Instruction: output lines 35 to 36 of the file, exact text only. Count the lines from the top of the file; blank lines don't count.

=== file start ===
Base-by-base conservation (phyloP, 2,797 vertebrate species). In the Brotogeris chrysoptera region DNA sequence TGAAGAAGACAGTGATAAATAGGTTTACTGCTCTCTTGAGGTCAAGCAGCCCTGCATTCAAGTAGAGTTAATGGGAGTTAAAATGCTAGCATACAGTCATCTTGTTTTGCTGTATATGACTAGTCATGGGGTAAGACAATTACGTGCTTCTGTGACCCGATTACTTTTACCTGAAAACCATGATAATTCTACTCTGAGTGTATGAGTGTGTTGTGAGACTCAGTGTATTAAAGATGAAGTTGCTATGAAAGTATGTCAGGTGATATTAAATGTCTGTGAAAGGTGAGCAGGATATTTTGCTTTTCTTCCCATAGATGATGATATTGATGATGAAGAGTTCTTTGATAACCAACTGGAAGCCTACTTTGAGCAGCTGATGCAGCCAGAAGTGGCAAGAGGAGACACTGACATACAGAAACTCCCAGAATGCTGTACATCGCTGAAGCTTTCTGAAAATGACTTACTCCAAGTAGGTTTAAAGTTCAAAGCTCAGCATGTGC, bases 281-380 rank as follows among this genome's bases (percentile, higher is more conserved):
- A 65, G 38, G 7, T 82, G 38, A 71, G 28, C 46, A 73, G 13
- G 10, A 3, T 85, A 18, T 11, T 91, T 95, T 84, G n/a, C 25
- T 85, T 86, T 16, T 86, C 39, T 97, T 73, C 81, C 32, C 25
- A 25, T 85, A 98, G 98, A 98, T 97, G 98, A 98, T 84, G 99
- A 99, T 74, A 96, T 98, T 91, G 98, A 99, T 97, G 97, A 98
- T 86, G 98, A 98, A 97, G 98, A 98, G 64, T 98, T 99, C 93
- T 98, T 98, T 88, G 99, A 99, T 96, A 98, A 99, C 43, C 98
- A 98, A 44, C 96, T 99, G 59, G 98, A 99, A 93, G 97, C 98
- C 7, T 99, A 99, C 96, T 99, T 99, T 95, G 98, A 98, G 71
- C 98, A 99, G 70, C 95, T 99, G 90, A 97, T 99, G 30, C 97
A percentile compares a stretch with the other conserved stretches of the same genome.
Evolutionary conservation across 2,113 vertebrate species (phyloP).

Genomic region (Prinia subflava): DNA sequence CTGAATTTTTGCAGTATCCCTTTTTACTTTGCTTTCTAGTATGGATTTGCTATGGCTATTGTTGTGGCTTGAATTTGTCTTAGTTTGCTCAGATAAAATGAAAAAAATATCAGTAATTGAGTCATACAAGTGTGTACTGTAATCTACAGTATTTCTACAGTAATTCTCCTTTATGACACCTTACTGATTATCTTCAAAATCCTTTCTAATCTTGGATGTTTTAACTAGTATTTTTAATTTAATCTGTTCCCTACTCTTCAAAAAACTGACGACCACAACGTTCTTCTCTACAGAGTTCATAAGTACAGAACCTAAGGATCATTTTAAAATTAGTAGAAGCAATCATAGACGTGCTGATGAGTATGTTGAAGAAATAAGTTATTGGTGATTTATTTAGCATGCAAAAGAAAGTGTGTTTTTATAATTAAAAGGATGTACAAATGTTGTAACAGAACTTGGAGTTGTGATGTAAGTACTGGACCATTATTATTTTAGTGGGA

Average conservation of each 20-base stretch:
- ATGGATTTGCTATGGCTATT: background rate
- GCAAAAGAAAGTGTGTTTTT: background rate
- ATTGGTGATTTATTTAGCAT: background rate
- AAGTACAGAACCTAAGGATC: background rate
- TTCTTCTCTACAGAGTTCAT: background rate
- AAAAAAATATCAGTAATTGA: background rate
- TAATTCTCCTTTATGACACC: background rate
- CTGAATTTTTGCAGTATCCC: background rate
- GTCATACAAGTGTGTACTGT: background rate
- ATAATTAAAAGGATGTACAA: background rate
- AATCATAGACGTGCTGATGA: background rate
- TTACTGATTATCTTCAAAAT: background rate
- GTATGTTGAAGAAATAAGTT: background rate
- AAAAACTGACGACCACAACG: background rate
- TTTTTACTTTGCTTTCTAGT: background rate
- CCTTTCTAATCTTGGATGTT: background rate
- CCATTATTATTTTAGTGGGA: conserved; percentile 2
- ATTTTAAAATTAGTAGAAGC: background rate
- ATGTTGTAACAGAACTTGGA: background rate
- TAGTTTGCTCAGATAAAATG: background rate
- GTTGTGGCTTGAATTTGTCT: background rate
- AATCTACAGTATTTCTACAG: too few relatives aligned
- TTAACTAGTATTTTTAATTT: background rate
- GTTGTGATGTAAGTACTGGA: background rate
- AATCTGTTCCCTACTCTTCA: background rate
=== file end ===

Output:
- TAGTTTGCTCAGATAAAATG: background rate
- GTTGTGGCTTGAATTTGTCT: background rate